Less than two weeks remain in the first decade of the new millennium, and we still can’t decide what to call it. Some decade-in-review features go with “the aughts.” Others have proposed “the 2000s,” “the ‘00s,” the “double zeros,” the “double ohs,” or the “noughties.” (This last one has actually caught on in Britain.) Slate’s music critic, Jody Rosen, prefers “the Beyoncés.” How has this issue been resolved in past centuries?
It hasn’t been. History books, newspapers, and works of fiction have generally avoided naming the decade that began in 1900. But the most common terms include the aughts (also spelled oughts) and the noughts—a logical extension of the fact that Americans living at the turn of the century referred to individual years as “aughts,” meaning zero, as in “nineteen aught one,” “nineteen aught two,” etc. The earliest reference to the noughts in the Oxford English Dictionary dates from 1904, when a theater critic wrote, “In the ‘seventies … Demon King and Fairy Queen … were familiar and popular things. But to satirise them now, in the ‘noughts … is to shoot at a target long since removed.” The first reference to the aughts in a major newspaper didn’t come until 1933, when the Chicago Tribune called the first 10 years of the century the “Naughty Aughts.” It would seem that our predecessors confronted the same dilemma we confront now: Nothing sounds quite right. They were more likely to go with “the first decade of the century” or the “turn of the century” than a pithier term.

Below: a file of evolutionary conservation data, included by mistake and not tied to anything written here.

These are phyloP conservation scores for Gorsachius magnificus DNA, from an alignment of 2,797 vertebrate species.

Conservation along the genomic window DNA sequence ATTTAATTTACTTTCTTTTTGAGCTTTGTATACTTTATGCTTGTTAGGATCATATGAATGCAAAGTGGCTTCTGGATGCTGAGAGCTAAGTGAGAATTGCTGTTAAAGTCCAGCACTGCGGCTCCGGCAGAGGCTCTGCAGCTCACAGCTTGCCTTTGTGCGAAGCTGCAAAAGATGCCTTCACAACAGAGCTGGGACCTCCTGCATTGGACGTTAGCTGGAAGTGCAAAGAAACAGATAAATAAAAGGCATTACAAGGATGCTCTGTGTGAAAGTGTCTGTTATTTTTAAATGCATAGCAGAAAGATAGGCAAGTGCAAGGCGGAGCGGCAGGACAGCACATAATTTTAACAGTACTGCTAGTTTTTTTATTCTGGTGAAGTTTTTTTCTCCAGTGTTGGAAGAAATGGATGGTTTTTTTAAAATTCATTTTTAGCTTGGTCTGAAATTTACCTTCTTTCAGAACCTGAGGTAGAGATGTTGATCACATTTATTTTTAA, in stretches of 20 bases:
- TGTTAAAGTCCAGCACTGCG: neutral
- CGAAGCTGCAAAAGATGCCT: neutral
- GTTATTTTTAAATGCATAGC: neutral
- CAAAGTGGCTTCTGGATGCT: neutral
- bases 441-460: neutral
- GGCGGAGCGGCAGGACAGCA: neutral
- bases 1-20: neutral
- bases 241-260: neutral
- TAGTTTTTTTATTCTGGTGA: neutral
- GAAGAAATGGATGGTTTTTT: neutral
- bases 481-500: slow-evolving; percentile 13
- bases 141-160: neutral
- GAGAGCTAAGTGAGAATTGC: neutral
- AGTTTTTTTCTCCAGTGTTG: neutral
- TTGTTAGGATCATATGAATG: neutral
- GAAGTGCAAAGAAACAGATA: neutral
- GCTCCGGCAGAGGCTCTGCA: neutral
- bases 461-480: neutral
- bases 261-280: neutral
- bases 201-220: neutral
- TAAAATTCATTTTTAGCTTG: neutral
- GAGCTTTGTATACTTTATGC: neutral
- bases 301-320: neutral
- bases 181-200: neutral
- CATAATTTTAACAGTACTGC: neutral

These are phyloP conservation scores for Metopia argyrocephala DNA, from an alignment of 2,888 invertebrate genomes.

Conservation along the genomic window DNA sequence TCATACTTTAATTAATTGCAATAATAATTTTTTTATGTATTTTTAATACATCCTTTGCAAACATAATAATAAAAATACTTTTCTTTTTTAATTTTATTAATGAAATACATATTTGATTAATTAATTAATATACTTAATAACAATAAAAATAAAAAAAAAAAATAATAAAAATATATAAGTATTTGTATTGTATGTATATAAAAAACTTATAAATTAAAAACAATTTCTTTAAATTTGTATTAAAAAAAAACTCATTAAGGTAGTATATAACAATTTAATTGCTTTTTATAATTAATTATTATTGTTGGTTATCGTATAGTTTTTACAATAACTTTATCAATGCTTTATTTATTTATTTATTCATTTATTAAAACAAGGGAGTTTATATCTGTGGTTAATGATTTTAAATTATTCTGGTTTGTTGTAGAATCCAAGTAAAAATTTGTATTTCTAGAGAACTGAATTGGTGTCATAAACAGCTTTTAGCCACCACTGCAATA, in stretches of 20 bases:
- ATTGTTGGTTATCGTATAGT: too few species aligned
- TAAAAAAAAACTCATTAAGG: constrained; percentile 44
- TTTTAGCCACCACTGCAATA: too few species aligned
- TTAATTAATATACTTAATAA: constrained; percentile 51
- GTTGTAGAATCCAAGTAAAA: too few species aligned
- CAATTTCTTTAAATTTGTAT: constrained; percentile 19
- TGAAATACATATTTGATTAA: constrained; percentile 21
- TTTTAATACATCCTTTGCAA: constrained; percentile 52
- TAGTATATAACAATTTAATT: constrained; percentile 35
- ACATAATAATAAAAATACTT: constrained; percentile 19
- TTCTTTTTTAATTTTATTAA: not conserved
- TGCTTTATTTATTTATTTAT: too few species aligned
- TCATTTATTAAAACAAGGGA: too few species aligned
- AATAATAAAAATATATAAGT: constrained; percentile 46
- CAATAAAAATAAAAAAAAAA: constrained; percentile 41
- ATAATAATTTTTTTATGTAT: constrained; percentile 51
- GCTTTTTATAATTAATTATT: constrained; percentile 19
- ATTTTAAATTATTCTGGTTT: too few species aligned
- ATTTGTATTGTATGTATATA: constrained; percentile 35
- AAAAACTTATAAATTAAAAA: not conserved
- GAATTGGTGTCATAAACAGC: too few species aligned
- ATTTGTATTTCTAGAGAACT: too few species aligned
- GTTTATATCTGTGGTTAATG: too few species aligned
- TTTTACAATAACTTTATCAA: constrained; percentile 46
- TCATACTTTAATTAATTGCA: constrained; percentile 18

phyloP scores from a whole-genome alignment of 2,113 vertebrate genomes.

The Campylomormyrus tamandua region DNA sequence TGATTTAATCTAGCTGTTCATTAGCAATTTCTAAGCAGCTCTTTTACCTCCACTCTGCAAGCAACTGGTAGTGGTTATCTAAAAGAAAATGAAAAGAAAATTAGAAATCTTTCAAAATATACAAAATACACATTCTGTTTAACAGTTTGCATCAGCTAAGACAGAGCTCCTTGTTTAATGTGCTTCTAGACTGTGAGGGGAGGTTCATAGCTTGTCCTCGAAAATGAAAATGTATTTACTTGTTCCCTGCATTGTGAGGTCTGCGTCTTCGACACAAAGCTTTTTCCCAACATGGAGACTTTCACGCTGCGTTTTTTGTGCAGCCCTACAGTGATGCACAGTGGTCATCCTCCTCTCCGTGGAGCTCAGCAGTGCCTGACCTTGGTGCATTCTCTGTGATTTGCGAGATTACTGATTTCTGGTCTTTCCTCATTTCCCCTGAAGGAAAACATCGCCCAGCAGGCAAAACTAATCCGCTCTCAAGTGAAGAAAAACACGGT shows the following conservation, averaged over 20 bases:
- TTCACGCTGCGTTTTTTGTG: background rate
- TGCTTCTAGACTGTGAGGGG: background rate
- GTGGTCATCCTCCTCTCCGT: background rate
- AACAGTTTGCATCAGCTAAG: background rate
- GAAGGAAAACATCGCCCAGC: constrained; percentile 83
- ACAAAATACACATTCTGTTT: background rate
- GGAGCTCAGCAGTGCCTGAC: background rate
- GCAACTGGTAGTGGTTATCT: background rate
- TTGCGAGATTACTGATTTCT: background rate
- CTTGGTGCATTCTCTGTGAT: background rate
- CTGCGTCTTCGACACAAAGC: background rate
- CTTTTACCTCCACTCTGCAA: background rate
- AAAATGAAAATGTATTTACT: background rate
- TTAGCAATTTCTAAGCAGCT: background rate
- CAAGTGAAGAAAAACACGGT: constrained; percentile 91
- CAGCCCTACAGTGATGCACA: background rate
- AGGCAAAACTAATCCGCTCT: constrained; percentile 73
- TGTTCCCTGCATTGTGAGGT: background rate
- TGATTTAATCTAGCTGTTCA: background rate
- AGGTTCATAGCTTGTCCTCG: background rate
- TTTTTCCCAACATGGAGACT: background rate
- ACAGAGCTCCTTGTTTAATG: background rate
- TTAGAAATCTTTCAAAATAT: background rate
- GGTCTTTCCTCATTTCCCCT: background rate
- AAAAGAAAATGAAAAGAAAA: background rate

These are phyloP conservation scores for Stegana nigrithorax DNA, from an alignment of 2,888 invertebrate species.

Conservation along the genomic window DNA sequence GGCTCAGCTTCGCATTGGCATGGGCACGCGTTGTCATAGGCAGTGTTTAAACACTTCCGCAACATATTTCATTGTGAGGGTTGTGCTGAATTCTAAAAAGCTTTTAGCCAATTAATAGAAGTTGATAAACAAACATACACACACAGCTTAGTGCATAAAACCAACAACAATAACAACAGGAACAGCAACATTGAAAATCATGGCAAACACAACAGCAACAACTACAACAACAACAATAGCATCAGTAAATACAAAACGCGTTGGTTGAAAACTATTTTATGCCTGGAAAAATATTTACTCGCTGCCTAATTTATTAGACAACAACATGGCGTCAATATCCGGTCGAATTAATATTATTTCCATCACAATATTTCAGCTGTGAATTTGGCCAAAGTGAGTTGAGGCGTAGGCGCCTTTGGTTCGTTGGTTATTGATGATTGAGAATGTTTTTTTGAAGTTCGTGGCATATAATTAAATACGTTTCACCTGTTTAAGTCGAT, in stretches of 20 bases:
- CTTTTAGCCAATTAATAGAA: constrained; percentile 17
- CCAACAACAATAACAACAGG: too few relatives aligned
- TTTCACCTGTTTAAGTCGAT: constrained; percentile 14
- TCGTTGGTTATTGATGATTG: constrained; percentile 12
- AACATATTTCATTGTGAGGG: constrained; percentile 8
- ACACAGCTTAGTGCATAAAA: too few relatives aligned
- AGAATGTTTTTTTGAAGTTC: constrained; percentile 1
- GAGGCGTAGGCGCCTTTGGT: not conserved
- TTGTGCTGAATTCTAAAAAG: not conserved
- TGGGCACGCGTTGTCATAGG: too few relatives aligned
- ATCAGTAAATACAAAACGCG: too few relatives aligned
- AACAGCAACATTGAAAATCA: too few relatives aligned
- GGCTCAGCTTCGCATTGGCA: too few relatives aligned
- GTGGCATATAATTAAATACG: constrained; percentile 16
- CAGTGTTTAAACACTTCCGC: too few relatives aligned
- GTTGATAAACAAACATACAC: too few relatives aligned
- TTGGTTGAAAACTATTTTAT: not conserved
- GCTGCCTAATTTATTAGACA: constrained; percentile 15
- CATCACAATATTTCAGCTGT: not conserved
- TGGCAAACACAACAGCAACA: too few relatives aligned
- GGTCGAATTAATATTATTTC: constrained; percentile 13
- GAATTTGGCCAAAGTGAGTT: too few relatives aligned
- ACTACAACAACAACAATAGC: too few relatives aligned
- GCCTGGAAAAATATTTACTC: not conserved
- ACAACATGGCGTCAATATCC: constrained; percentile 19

Prior to the 20th century, no one really cared about this problem. In fact, it wasn’t common for English speakers to refer to decades in groups—like “the ‘40s” or “the ‘50s”—until the mid- to late 19th century. The earliest example of such decade labeling available in the OED is from an 1853 issue of the New York-based magazine Littell’s Living Age. The magazine notes that men born in the “the seventies” of the previous century were dying at the fastest rates, while death notices for men born in “the sixties” were more scarce.
The custom of treating each decade as a coherent period of time indicating a particular cultural moment didn’t occur till the self-proclaimed “Roaring ‘20s.” Although the 1890s are sometimes called the “Gay ‘90s” or the “Naughty ‘90s,” the decade didn’t actually earn this nickname until the 1920s. Since then, decades have been associated with particular events and trends—the ‘40s with World War II, the ‘50s with the nuclear family, the ‘60s with the sexual revolution—but usually only after the fact.
Explainer thanks Jesse Sheidlower of the Oxford English Dictionary and Ben Zimmer of the University of Pennsylvania.
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